The illustrations by Tobia go a long way to making this book inclusive and diverse. From henna on hands to families of mixed races, these illustrations are celebratory of the vast diversity we have. At the same time, there is a universal nature to all of them, with all of the families loving their children, adoring their infants, and spending the day outside together as a community.

A fresh and lovely look at diversity for the smallest of children, this book will serve as both a mirror and a window for all. Appropriate for ages 2-4.

Reviewed from library copy.

Review: Untwine by Edwidge Danticat

Untwine by Edwidge Danticat

Untwine by Edwidge Danticat (InfoSoup)

Giselle and Isabelle are identical teen twins on their way to Izzie’s concert at school when their car is crashed into and their lives changed forever. Giz wakes up in a hospital room, unable to speak or move. She can hear though and is in a semi-conscious state. That’s how she realizes that everyone thinks that she is Isabelle. People don’t mention her at all, avoiding the subject, but Giz is sure that she would know if Isabelle had died. Her parents eventually come to see her, both physically battered by the accident and with bruises, broken bones and casts. Trapped and unable to communicate, Giselle thinks about her past with her family, their strong ties to their Haitian heritage and the bond that she and her sister have always had.

Danticat is an award-winning author of several adult books. This is her debut YA title. Her writing is superb. Told in Giz’s voice, the prose lilts and dances like poetry. It weaves around the reader, creating moments of clarity and then as Giz reminisces about her family and sister lifting into pure emotion. Nothing is told, all is shown and there is a radiance to the entire novel that is sublime.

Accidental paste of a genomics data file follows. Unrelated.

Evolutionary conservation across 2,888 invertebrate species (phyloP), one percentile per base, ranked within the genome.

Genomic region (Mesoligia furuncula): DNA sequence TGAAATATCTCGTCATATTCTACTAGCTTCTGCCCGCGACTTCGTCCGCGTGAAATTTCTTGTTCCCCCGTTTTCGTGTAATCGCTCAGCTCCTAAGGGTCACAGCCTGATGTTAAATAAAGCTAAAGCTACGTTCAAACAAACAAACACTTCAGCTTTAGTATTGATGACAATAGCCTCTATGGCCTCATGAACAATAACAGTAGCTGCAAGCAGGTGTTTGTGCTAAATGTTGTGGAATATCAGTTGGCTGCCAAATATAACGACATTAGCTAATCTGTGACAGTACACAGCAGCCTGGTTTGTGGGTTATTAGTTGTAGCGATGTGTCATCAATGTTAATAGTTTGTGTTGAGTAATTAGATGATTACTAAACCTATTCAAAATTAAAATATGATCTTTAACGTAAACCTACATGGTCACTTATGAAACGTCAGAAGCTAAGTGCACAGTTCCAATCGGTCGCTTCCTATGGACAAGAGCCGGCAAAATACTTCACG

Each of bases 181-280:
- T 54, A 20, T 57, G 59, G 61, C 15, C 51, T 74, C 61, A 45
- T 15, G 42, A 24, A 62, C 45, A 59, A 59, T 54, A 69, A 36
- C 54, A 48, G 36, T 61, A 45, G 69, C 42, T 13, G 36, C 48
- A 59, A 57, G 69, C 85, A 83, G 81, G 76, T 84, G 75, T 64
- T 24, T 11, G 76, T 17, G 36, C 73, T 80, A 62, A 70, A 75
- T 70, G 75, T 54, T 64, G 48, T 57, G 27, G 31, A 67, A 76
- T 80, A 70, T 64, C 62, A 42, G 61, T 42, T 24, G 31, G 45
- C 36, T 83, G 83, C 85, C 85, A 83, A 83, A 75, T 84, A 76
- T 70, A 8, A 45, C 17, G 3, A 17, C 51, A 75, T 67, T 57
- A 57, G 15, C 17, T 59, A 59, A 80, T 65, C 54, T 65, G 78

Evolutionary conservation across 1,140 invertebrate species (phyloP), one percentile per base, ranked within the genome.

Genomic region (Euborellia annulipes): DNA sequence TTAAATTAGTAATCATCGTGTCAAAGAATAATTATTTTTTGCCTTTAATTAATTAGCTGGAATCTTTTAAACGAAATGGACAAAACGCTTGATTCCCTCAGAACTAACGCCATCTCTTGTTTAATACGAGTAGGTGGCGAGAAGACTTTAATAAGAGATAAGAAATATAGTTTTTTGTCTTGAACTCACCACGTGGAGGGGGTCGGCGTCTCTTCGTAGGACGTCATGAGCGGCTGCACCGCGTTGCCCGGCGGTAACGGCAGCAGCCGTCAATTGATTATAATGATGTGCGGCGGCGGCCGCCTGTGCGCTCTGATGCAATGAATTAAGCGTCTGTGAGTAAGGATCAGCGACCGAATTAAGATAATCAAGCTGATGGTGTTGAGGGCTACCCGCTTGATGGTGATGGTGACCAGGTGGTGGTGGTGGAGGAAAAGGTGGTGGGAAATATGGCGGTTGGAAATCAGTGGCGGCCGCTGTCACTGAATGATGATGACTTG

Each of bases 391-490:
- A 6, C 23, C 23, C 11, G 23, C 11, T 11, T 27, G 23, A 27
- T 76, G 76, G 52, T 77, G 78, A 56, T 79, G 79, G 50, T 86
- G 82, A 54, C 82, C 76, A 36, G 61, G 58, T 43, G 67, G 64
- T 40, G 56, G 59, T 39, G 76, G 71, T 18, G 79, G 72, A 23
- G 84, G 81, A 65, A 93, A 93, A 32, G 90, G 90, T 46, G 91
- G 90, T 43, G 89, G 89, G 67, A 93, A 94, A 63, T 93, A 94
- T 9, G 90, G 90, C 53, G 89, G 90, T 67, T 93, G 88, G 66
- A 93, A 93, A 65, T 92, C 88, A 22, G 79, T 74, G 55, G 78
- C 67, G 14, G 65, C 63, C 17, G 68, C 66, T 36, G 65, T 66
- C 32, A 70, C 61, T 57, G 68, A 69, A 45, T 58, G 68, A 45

Giz is a strong heroine. Haitian-American, she is solidly connected to her heritage through her grandparents who still live in Haiti. It’s a joy to see a depiction of a family of color who are complex and far from stereotypical. Giz is a large part of this. Her voice is clearly her own, her upbringing affects everything around her, and being a person of color is at the core of this novel yet not at center stage. It is done with a delicate yet firm hand.

One of the most beautifully written teen novels of the year, this look at sisterhood, death, grief and family is hauntingly lovely. Appropriate for ages 13-17.

Reviewed from copy received from Scholastic Press.

Review: Mama’s Nightingale by Edwidge Danticat

Mamas Nightingale by Edwidge Danticat

Mama’s Nightingale: A Story of Immigration and Separation by Edwidge Danticat, illustrated by Leslie Staub

Saya’s mother has been taken to an immigration detention center and held for three months. Saya misses her a lot, spending time at night listening to her mother’s voice on the answering machine. Her Papa spends his evenings writing to judges and the media to find help, but no one ever responds. Every week, Saya and Papa go to visit her mother, but it is always hard to leave her behind again. Then Saya’s mother starts to record stories for her, all based on Haitian folk tales, some sad and some happy. Saya decides to write her own letter to the media and gains their attention. Soon Mama is brought before a judge due to the pressure brought by the media and viewers. The judge allows her to return home until her papers arrive.